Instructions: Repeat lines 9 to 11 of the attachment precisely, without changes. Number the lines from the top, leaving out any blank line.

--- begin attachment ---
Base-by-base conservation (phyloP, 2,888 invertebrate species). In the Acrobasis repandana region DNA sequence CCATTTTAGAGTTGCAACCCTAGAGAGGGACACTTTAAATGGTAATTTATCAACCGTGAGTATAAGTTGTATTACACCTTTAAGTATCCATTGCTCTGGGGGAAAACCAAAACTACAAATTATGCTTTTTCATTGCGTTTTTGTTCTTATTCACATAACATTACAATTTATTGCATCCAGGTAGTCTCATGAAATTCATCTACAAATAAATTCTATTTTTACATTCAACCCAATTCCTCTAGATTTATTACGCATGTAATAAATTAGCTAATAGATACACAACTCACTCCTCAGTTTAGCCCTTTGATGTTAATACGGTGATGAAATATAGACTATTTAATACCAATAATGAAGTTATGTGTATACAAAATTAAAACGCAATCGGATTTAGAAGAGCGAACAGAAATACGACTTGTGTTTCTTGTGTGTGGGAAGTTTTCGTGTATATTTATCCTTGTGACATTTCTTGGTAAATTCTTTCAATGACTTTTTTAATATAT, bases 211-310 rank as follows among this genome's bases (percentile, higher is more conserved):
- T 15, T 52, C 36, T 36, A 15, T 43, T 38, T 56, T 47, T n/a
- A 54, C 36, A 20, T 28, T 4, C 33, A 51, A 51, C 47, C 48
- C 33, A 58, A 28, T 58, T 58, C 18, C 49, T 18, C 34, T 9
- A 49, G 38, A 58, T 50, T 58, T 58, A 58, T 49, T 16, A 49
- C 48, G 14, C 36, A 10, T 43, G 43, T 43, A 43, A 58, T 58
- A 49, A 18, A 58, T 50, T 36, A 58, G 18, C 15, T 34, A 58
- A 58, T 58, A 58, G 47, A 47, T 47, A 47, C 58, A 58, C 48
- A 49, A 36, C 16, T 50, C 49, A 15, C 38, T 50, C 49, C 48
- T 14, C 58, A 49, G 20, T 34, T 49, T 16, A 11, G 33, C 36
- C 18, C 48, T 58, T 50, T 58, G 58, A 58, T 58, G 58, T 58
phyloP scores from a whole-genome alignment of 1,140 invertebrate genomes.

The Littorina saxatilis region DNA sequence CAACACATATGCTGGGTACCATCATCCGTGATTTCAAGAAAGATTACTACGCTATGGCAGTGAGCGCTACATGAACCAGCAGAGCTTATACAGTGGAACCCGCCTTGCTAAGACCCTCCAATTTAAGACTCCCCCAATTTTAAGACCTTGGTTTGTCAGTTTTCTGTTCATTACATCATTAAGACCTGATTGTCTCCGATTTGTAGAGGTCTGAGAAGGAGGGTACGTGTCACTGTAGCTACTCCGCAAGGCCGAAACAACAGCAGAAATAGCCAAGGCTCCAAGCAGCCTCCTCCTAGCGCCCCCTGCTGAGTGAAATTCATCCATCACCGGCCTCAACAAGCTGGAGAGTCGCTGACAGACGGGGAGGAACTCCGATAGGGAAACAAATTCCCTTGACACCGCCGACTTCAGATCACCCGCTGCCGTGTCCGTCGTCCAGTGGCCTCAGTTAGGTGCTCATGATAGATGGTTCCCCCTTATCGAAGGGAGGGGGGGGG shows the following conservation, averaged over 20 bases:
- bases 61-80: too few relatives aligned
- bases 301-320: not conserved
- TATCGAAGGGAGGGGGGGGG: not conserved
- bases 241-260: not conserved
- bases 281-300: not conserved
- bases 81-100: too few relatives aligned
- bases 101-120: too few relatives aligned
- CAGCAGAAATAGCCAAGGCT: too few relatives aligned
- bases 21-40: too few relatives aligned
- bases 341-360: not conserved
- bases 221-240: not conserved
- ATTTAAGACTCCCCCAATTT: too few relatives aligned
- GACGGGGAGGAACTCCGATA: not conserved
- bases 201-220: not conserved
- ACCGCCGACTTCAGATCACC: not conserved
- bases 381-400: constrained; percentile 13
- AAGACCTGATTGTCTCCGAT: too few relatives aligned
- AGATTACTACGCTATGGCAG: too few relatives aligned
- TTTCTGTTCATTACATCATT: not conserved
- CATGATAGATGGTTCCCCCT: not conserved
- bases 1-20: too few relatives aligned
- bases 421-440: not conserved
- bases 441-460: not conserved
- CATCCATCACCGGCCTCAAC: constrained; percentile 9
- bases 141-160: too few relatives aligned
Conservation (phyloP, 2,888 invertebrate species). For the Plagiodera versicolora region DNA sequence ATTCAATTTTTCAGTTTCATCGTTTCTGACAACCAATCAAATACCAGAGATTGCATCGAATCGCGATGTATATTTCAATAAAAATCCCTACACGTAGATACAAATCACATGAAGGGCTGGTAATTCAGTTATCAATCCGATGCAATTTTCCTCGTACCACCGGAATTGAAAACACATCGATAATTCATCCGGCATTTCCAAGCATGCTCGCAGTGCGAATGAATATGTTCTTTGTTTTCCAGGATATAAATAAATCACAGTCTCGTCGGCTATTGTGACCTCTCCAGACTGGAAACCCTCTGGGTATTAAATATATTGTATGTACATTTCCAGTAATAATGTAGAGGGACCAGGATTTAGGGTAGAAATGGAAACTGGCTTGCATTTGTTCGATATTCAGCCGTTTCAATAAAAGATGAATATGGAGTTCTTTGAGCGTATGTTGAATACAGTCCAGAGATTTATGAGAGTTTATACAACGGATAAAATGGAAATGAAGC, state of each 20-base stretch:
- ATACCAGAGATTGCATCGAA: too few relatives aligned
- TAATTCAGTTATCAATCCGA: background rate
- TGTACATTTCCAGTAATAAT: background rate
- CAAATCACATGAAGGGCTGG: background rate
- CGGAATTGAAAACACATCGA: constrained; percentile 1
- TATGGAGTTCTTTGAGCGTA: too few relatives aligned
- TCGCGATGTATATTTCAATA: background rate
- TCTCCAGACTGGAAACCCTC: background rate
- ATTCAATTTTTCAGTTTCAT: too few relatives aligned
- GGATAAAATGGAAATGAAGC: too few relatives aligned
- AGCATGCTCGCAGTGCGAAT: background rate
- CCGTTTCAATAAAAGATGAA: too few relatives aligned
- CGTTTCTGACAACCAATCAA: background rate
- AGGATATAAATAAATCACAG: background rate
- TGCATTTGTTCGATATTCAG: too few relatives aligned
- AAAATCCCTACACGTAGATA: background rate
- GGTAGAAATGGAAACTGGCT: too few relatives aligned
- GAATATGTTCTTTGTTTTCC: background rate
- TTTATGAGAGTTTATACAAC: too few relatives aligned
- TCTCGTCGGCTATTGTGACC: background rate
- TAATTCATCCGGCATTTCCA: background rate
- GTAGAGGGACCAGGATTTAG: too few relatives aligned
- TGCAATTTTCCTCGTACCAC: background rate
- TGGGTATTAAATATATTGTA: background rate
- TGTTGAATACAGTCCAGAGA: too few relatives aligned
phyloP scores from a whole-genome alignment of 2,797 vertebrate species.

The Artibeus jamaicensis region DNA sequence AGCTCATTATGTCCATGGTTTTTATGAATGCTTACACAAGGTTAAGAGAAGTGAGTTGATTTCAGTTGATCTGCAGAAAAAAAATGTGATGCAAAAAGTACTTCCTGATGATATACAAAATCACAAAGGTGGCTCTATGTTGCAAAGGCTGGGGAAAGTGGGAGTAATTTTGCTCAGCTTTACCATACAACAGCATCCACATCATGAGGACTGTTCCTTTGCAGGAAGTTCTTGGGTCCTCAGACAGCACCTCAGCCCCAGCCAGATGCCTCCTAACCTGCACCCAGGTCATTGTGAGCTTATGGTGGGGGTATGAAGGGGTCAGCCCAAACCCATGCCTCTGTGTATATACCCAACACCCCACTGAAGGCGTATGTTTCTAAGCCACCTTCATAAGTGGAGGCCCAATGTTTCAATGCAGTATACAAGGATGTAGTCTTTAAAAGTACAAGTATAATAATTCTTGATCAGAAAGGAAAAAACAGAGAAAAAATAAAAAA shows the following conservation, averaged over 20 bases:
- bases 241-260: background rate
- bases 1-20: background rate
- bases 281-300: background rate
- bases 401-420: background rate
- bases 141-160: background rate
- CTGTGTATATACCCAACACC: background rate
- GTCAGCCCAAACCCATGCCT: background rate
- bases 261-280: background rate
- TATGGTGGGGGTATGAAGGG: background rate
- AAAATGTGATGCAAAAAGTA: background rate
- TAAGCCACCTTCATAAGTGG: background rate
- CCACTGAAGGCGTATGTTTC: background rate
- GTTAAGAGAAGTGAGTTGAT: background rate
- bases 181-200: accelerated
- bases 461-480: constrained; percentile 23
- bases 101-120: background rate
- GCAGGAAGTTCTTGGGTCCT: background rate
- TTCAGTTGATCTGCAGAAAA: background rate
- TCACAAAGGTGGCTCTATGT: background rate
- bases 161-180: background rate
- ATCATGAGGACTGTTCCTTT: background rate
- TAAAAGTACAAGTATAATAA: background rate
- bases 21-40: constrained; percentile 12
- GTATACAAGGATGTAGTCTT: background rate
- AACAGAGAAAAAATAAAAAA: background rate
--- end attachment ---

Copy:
- A 49, A 36, C 16, T 50, C 49, A 15, C 38, T 50, C 49, C 48
- T 14, C 58, A 49, G 20, T 34, T 49, T 16, A 11, G 33, C 36
- C 18, C 48, T 58, T 50, T 58, G 58, A 58, T 58, G 58, T 58